- Developing countries often do not have the means to provide assistance to their citizens, and those who are unemployed or unable to work are driven further into poverty.
Social: factors (5)
-Developed countries also have health systems. People are usually able to access basic health care when they need it.
- Those in developing countries often lack access to suitable health care, which affects the level of well-being they experience.
Social: factors (6)
Access to technology:
- Technology is more accessible in developed countries. This is due to a combination of economic resources, infrastructure and education.
- Developing countries often lack access to technology, which impacts on the ability of citizens to gain an education and income.
- Technology includes 24/7 access to communication systems and the internet. Technology can be used to assist countries in developing their economies, building trade opportunities and furthering education.
Social: factors (7)
No history of colonisation:
- Throughout history, many Western European nations, including Britain, France, Spain, Portugal, Germany and Belgium, colonised many countries in Africa and Asia.
- Many developing countries have a history of colonisation. The countries that were colonised often had their natural resources exploited by the colinisers. This reduced the ability for them to develop their own trade potential and generate decent incomes for themselves, putting them in a position to find employment in association with the colonising countries. Low incomes and loss of land affected the ability of native peoples to access resources required for a decent standard of living, such as food and shelter.
Characteristics of the environment contribute to the level of development experienced in all countries. Aspects of the environment that are often characteristic of developed and developing countries relate to accessibility of food, water, adequate housing and infrastructure.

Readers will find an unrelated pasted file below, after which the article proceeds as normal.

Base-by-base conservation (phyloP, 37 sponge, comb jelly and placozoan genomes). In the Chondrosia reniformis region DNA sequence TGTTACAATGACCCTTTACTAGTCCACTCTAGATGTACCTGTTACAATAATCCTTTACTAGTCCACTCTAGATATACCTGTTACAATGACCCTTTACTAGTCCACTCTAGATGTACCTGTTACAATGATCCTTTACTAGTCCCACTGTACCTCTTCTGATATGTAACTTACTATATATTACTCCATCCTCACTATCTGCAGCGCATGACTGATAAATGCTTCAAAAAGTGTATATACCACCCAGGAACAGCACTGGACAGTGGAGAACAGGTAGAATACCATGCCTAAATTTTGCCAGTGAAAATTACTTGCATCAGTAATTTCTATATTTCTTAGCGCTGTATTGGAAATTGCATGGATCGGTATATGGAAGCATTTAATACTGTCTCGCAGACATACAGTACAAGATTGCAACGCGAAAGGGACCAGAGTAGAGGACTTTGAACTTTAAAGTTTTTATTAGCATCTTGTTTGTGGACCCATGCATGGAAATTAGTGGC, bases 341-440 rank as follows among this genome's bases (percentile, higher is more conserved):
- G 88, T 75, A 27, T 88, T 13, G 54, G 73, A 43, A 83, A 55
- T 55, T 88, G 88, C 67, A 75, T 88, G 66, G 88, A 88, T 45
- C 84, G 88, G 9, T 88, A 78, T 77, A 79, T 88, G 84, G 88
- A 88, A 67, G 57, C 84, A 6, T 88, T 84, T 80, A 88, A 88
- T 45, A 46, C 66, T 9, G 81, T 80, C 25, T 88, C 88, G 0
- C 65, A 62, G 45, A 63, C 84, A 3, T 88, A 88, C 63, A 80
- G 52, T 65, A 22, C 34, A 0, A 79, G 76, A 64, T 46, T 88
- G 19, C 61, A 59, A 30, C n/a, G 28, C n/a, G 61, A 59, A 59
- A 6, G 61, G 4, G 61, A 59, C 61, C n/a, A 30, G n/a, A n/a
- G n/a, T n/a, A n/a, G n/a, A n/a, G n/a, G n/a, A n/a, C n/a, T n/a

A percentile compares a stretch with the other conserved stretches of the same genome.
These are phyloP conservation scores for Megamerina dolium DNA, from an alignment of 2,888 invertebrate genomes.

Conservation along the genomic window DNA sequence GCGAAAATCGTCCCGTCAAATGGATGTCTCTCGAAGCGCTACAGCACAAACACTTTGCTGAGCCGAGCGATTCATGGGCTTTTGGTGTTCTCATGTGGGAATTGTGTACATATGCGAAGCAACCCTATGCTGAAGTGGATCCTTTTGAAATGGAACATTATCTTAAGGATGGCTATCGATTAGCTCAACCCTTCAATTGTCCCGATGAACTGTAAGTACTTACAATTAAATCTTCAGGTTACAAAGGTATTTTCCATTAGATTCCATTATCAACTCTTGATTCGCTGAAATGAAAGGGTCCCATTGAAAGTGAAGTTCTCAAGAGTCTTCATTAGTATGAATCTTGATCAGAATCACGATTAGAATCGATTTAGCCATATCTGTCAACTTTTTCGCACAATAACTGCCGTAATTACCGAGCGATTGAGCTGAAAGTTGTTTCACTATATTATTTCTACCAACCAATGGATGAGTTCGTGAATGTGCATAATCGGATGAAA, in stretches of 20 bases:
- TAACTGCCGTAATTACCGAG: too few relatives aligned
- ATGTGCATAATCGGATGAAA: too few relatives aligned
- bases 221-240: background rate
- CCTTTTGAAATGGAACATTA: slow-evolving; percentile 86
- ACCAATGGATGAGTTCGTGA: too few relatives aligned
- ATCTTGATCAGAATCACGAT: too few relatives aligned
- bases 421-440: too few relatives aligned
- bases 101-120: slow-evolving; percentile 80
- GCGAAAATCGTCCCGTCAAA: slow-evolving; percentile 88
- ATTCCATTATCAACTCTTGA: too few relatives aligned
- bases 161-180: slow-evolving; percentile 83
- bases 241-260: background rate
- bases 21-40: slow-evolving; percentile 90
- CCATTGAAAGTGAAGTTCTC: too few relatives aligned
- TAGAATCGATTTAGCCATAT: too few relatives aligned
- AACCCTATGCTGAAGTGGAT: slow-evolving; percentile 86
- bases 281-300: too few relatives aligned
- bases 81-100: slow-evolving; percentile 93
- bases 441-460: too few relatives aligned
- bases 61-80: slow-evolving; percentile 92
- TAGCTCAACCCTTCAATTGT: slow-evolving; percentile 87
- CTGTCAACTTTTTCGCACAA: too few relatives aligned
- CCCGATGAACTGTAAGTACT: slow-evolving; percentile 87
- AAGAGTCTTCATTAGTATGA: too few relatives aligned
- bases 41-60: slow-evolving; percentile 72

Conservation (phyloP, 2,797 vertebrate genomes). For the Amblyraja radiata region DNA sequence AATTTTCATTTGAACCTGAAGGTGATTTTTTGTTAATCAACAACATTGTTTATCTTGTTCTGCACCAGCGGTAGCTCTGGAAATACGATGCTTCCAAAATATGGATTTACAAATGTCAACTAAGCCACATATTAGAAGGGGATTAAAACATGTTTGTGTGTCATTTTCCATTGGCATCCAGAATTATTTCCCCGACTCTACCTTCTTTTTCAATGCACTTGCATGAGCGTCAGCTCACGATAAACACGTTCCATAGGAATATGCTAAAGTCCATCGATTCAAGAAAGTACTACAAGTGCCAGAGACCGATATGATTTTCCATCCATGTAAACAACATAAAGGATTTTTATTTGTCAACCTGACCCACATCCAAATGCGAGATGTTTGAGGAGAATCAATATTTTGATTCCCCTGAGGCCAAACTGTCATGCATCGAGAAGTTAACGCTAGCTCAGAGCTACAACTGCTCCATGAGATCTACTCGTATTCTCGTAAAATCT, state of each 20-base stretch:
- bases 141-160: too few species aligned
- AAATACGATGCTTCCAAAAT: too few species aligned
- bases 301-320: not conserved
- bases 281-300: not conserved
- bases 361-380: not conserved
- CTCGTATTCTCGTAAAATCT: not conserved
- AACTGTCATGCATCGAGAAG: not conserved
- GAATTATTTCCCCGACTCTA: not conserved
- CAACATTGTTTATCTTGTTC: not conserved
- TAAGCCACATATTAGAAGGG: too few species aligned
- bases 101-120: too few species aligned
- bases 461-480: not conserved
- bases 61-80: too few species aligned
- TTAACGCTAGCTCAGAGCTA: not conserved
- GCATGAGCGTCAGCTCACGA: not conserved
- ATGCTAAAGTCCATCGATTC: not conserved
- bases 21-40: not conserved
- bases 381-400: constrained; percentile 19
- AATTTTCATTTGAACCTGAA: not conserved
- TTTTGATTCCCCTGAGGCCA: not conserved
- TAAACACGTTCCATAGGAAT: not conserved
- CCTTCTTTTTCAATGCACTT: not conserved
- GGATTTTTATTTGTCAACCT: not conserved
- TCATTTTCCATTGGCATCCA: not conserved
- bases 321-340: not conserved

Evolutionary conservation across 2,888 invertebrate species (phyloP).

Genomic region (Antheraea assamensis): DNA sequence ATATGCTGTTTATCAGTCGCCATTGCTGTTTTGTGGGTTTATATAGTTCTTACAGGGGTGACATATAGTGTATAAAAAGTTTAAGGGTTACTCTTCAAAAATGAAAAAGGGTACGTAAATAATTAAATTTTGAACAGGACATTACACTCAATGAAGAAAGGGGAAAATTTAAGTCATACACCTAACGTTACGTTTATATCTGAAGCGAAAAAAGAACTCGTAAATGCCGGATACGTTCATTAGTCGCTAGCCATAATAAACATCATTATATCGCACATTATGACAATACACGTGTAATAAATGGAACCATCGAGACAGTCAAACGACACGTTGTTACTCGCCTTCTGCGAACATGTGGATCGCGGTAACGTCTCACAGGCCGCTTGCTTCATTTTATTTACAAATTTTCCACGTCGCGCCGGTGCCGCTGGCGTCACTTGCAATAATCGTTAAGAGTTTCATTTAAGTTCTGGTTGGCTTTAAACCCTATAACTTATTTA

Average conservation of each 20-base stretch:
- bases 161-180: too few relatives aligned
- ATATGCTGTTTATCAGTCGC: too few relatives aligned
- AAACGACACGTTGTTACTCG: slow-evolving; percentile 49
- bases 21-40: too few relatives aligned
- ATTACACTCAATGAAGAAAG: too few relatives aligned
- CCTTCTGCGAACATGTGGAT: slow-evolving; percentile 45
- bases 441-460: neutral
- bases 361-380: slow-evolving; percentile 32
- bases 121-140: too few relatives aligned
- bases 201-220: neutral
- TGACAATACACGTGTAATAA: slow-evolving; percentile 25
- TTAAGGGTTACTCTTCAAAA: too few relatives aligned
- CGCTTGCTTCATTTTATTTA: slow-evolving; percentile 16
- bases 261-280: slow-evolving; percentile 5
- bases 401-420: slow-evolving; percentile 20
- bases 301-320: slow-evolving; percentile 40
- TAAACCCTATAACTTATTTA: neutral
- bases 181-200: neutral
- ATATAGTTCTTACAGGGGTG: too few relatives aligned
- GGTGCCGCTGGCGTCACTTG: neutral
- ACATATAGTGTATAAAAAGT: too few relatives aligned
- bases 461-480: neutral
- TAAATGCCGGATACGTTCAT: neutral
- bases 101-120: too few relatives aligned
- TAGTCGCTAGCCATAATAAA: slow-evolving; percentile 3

Environmental: factors (1)
Safe water and sanitation:
Environmental: factors (2)
Access to food:
- People in developed countries generally have access to a quality food supply.
- Those in developing countries, however, often lack food security. - -- Natural disasters such as floods and droughts tend to have a more pronounced impact on the availability of food for those in developing countries, as they lack the financial resources to purchase food in emergency situations.
Environmental: factors (3)
- Many people in developing countries lack access to adequate housing, compared to those living in developed countries. They often live in substandard housing with poor ventilation, lack of heating and cooling, poor resistance to infestation of disease-carrying organisms such as insects, lack of cooking facilities and running water, and poor protection from the elements. In many developing countries, urban slums are also a common feature of cities compared to developed countries.
Environmental: factors (4)
- Infrastructure is responsible for many differences between developed and developing countries.
- Developed countries usually have adequate roads, piped water, sewerage systems, electricity grids and telecommunication systems.
- People living in developing countries often lack access to such facilities, especially in rural and remote areas and urban slums.